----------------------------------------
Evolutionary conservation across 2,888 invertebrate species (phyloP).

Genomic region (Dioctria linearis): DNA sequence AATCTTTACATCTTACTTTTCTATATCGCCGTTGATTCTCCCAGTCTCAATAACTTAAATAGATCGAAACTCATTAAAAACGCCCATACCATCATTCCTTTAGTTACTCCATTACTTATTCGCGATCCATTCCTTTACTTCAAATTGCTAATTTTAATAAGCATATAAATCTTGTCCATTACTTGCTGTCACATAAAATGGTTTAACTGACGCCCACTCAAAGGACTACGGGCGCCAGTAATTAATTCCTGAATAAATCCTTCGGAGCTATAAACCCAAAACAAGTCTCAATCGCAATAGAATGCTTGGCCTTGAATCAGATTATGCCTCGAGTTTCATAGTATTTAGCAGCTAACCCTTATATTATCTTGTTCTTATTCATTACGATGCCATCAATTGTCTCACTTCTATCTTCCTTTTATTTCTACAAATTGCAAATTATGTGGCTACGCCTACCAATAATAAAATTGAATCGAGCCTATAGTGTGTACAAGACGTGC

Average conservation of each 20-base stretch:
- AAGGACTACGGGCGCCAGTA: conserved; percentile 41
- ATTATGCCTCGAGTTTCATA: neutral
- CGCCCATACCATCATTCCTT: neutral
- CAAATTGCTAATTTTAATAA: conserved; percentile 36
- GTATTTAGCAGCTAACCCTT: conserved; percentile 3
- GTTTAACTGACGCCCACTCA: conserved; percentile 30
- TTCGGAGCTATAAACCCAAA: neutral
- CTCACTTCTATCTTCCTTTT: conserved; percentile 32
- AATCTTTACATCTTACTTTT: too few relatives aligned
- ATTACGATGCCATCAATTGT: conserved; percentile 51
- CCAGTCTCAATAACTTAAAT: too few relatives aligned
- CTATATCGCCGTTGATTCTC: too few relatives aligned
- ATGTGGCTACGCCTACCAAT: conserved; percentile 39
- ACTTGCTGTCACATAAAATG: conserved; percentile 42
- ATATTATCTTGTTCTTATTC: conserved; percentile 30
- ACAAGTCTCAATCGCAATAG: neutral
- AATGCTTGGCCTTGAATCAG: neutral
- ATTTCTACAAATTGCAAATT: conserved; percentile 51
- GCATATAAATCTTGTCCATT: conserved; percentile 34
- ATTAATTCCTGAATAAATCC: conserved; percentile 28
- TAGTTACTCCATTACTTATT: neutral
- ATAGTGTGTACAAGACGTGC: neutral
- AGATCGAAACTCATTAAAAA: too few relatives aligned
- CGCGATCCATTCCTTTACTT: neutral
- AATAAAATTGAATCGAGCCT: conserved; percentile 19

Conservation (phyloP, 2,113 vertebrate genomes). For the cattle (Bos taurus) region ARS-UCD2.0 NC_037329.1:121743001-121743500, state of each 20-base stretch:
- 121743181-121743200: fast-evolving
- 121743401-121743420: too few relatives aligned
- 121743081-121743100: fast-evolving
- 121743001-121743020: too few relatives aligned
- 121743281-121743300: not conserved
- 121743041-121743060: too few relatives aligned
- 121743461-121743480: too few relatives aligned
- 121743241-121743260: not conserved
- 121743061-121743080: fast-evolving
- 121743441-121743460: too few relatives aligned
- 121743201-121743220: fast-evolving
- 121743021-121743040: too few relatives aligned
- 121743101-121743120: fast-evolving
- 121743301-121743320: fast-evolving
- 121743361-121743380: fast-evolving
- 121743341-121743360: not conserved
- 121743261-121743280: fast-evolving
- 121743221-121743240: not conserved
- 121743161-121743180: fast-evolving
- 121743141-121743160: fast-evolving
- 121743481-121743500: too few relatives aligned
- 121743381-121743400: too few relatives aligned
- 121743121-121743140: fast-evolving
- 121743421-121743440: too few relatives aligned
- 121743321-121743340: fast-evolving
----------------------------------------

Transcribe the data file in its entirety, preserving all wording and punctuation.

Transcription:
Evolutionary conservation across 2,888 invertebrate species (phyloP).

Genomic region (Dioctria linearis): DNA sequence AATCTTTACATCTTACTTTTCTATATCGCCGTTGATTCTCCCAGTCTCAATAACTTAAATAGATCGAAACTCATTAAAAACGCCCATACCATCATTCCTTTAGTTACTCCATTACTTATTCGCGATCCATTCCTTTACTTCAAATTGCTAATTTTAATAAGCATATAAATCTTGTCCATTACTTGCTGTCACATAAAATGGTTTAACTGACGCCCACTCAAAGGACTACGGGCGCCAGTAATTAATTCCTGAATAAATCCTTCGGAGCTATAAACCCAAAACAAGTCTCAATCGCAATAGAATGCTTGGCCTTGAATCAGATTATGCCTCGAGTTTCATAGTATTTAGCAGCTAACCCTTATATTATCTTGTTCTTATTCATTACGATGCCATCAATTGTCTCACTTCTATCTTCCTTTTATTTCTACAAATTGCAAATTATGTGGCTACGCCTACCAATAATAAAATTGAATCGAGCCTATAGTGTGTACAAGACGTGC

Average conservation of each 20-base stretch:
- AAGGACTACGGGCGCCAGTA: conserved; percentile 41
- ATTATGCCTCGAGTTTCATA: neutral
- CGCCCATACCATCATTCCTT: neutral
- CAAATTGCTAATTTTAATAA: conserved; percentile 36
- GTATTTAGCAGCTAACCCTT: conserved; percentile 3
- GTTTAACTGACGCCCACTCA: conserved; percentile 30
- TTCGGAGCTATAAACCCAAA: neutral
- CTCACTTCTATCTTCCTTTT: conserved; percentile 32
- AATCTTTACATCTTACTTTT: too few relatives aligned
- ATTACGATGCCATCAATTGT: conserved; percentile 51
- CCAGTCTCAATAACTTAAAT: too few relatives aligned
- CTATATCGCCGTTGATTCTC: too few relatives aligned
- ATGTGGCTACGCCTACCAAT: conserved; percentile 39
- ACTTGCTGTCACATAAAATG: conserved; percentile 42
- ATATTATCTTGTTCTTATTC: conserved; percentile 30
- ACAAGTCTCAATCGCAATAG: neutral
- AATGCTTGGCCTTGAATCAG: neutral
- ATTTCTACAAATTGCAAATT: conserved; percentile 51
- GCATATAAATCTTGTCCATT: conserved; percentile 34
- ATTAATTCCTGAATAAATCC: conserved; percentile 28
- TAGTTACTCCATTACTTATT: neutral
- ATAGTGTGTACAAGACGTGC: neutral
- AGATCGAAACTCATTAAAAA: too few relatives aligned
- CGCGATCCATTCCTTTACTT: neutral
- AATAAAATTGAATCGAGCCT: conserved; percentile 19

Conservation (phyloP, 2,113 vertebrate genomes). For the cattle (Bos taurus) region ARS-UCD2.0 NC_037329.1:121743001-121743500, state of each 20-base stretch:
- 121743181-121743200: fast-evolving
- 121743401-121743420: too few relatives aligned
- 121743081-121743100: fast-evolving
- 121743001-121743020: too few relatives aligned
- 121743281-121743300: not conserved
- 121743041-121743060: too few relatives aligned
- 121743461-121743480: too few relatives aligned
- 121743241-121743260: not conserved
- 121743061-121743080: fast-evolving
- 121743441-121743460: too few relatives aligned
- 121743201-121743220: fast-evolving
- 121743021-121743040: too few relatives aligned
- 121743101-121743120: fast-evolving
- 121743301-121743320: fast-evolving
- 121743361-121743380: fast-evolving
- 121743341-121743360: not conserved
- 121743261-121743280: fast-evolving
- 121743221-121743240: not conserved
- 121743161-121743180: fast-evolving
- 121743141-121743160: fast-evolving
- 121743481-121743500: too few relatives aligned
- 121743381-121743400: too few relatives aligned
- 121743121-121743140: fast-evolving
- 121743421-121743440: too few relatives aligned
- 121743321-121743340: fast-evolving